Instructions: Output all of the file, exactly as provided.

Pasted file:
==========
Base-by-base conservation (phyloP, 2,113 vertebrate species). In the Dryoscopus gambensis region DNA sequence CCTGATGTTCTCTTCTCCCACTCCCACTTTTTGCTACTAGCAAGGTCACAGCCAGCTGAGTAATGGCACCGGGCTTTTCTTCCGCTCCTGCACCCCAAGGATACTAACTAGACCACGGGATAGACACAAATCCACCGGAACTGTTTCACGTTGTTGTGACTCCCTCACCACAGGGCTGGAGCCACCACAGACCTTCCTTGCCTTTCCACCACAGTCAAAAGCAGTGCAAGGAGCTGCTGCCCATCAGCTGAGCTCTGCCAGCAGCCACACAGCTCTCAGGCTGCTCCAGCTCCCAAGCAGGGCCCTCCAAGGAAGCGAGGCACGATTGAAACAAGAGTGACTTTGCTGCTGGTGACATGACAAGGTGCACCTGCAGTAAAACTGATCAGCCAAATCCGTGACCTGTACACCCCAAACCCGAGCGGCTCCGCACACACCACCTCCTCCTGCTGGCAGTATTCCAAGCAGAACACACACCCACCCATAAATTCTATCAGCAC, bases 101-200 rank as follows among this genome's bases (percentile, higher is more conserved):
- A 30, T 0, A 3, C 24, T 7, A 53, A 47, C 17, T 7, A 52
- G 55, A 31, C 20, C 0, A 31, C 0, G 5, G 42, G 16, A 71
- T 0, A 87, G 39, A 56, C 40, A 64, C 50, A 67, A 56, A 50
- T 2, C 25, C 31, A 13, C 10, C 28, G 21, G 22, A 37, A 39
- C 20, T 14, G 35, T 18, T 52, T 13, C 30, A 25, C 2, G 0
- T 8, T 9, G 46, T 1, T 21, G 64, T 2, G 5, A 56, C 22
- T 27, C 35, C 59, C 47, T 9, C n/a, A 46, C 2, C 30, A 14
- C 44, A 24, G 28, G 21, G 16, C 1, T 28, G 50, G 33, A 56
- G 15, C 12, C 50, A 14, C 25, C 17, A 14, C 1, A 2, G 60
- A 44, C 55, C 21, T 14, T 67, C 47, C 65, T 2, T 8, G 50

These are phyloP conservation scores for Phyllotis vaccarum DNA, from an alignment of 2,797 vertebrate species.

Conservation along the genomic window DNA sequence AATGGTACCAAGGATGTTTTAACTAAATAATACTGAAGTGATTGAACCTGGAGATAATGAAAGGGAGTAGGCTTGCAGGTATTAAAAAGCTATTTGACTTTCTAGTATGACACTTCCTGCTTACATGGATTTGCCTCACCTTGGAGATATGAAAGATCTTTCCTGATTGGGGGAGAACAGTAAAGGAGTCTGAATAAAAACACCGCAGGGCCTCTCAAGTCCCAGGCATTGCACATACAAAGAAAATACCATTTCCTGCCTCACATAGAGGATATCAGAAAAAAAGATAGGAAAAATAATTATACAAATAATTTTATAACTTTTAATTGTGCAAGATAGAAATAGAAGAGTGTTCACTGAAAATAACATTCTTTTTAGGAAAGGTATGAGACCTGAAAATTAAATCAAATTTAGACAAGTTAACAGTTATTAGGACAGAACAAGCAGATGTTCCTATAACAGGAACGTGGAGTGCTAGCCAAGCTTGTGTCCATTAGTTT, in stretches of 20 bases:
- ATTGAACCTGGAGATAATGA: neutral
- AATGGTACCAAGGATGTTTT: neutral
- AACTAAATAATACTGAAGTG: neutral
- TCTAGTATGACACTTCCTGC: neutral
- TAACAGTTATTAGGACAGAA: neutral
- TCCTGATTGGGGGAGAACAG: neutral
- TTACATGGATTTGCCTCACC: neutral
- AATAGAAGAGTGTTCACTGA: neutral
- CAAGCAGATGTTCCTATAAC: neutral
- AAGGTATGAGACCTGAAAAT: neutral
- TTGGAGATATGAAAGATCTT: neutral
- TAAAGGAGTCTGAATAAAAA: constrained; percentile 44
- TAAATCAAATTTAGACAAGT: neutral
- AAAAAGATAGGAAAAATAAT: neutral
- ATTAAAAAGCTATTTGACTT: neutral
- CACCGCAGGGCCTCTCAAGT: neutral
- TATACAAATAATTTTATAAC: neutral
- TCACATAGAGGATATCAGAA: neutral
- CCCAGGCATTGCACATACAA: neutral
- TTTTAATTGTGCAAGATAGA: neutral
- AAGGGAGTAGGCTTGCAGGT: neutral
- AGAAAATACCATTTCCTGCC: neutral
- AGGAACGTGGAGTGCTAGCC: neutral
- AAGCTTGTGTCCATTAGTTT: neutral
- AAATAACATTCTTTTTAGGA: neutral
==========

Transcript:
Base-by-base conservation (phyloP, 2,113 vertebrate species). In the Dryoscopus gambensis region DNA sequence CCTGATGTTCTCTTCTCCCACTCCCACTTTTTGCTACTAGCAAGGTCACAGCCAGCTGAGTAATGGCACCGGGCTTTTCTTCCGCTCCTGCACCCCAAGGATACTAACTAGACCACGGGATAGACACAAATCCACCGGAACTGTTTCACGTTGTTGTGACTCCCTCACCACAGGGCTGGAGCCACCACAGACCTTCCTTGCCTTTCCACCACAGTCAAAAGCAGTGCAAGGAGCTGCTGCCCATCAGCTGAGCTCTGCCAGCAGCCACACAGCTCTCAGGCTGCTCCAGCTCCCAAGCAGGGCCCTCCAAGGAAGCGAGGCACGATTGAAACAAGAGTGACTTTGCTGCTGGTGACATGACAAGGTGCACCTGCAGTAAAACTGATCAGCCAAATCCGTGACCTGTACACCCCAAACCCGAGCGGCTCCGCACACACCACCTCCTCCTGCTGGCAGTATTCCAAGCAGAACACACACCCACCCATAAATTCTATCAGCAC, bases 101-200 rank as follows among this genome's bases (percentile, higher is more conserved):
- A 30, T 0, A 3, C 24, T 7, A 53, A 47, C 17, T 7, A 52
- G 55, A 31, C 20, C 0, A 31, C 0, G 5, G 42, G 16, A 71
- T 0, A 87, G 39, A 56, C 40, A 64, C 50, A 67, A 56, A 50
- T 2, C 25, C 31, A 13, C 10, C 28, G 21, G 22, A 37, A 39
- C 20, T 14, G 35, T 18, T 52, T 13, C 30, A 25, C 2, G 0
- T 8, T 9, G 46, T 1, T 21, G 64, T 2, G 5, A 56, C 22
- T 27, C 35, C 59, C 47, T 9, C n/a, A 46, C 2, C 30, A 14
- C 44, A 24, G 28, G 21, G 16, C 1, T 28, G 50, G 33, A 56
- G 15, C 12, C 50, A 14, C 25, C 17, A 14, C 1, A 2, G 60
- A 44, C 55, C 21, T 14, T 67, C 47, C 65, T 2, T 8, G 50

These are phyloP conservation scores for Phyllotis vaccarum DNA, from an alignment of 2,797 vertebrate species.

Conservation along the genomic window DNA sequence AATGGTACCAAGGATGTTTTAACTAAATAATACTGAAGTGATTGAACCTGGAGATAATGAAAGGGAGTAGGCTTGCAGGTATTAAAAAGCTATTTGACTTTCTAGTATGACACTTCCTGCTTACATGGATTTGCCTCACCTTGGAGATATGAAAGATCTTTCCTGATTGGGGGAGAACAGTAAAGGAGTCTGAATAAAAACACCGCAGGGCCTCTCAAGTCCCAGGCATTGCACATACAAAGAAAATACCATTTCCTGCCTCACATAGAGGATATCAGAAAAAAAGATAGGAAAAATAATTATACAAATAATTTTATAACTTTTAATTGTGCAAGATAGAAATAGAAGAGTGTTCACTGAAAATAACATTCTTTTTAGGAAAGGTATGAGACCTGAAAATTAAATCAAATTTAGACAAGTTAACAGTTATTAGGACAGAACAAGCAGATGTTCCTATAACAGGAACGTGGAGTGCTAGCCAAGCTTGTGTCCATTAGTTT, in stretches of 20 bases:
- ATTGAACCTGGAGATAATGA: neutral
- AATGGTACCAAGGATGTTTT: neutral
- AACTAAATAATACTGAAGTG: neutral
- TCTAGTATGACACTTCCTGC: neutral
- TAACAGTTATTAGGACAGAA: neutral
- TCCTGATTGGGGGAGAACAG: neutral
- TTACATGGATTTGCCTCACC: neutral
- AATAGAAGAGTGTTCACTGA: neutral
- CAAGCAGATGTTCCTATAAC: neutral
- AAGGTATGAGACCTGAAAAT: neutral
- TTGGAGATATGAAAGATCTT: neutral
- TAAAGGAGTCTGAATAAAAA: constrained; percentile 44
- TAAATCAAATTTAGACAAGT: neutral
- AAAAAGATAGGAAAAATAAT: neutral
- ATTAAAAAGCTATTTGACTT: neutral
- CACCGCAGGGCCTCTCAAGT: neutral
- TATACAAATAATTTTATAAC: neutral
- TCACATAGAGGATATCAGAA: neutral
- CCCAGGCATTGCACATACAA: neutral
- TTTTAATTGTGCAAGATAGA: neutral
- AAGGGAGTAGGCTTGCAGGT: neutral
- AGAAAATACCATTTCCTGCC: neutral
- AGGAACGTGGAGTGCTAGCC: neutral
- AAGCTTGTGTCCATTAGTTT: neutral
- AAATAACATTCTTTTTAGGA: neutral